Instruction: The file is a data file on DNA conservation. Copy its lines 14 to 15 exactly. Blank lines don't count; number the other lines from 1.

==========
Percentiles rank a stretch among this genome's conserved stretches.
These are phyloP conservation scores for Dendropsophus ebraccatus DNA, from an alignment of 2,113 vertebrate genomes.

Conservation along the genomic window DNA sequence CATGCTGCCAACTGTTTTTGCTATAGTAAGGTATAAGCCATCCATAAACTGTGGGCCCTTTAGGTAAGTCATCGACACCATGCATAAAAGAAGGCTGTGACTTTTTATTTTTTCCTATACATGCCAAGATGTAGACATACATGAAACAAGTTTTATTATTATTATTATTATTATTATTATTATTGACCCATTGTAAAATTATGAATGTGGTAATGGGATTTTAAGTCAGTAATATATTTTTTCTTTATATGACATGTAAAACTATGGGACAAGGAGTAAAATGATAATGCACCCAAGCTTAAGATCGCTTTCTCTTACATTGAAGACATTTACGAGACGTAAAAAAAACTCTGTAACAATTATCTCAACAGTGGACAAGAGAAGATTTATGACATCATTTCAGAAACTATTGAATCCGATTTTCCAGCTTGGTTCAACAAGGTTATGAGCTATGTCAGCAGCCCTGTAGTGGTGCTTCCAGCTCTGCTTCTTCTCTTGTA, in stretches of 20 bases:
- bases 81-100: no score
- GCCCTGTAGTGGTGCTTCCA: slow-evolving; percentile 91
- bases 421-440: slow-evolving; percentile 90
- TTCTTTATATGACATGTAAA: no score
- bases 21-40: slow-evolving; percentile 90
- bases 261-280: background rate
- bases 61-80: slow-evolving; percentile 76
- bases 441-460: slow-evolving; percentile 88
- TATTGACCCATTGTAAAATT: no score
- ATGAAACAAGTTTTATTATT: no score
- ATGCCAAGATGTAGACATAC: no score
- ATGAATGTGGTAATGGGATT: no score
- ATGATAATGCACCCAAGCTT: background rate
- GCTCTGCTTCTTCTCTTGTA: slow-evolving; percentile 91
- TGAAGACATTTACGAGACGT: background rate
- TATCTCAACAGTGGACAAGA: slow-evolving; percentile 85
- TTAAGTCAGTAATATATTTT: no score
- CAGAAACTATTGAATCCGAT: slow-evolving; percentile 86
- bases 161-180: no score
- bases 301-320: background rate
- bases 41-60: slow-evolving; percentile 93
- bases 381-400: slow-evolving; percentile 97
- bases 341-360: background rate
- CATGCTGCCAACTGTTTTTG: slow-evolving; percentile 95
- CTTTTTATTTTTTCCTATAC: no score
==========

- ATGCCAAGATGTAGACATAC: no score
- ATGAATGTGGTAATGGGATT: no score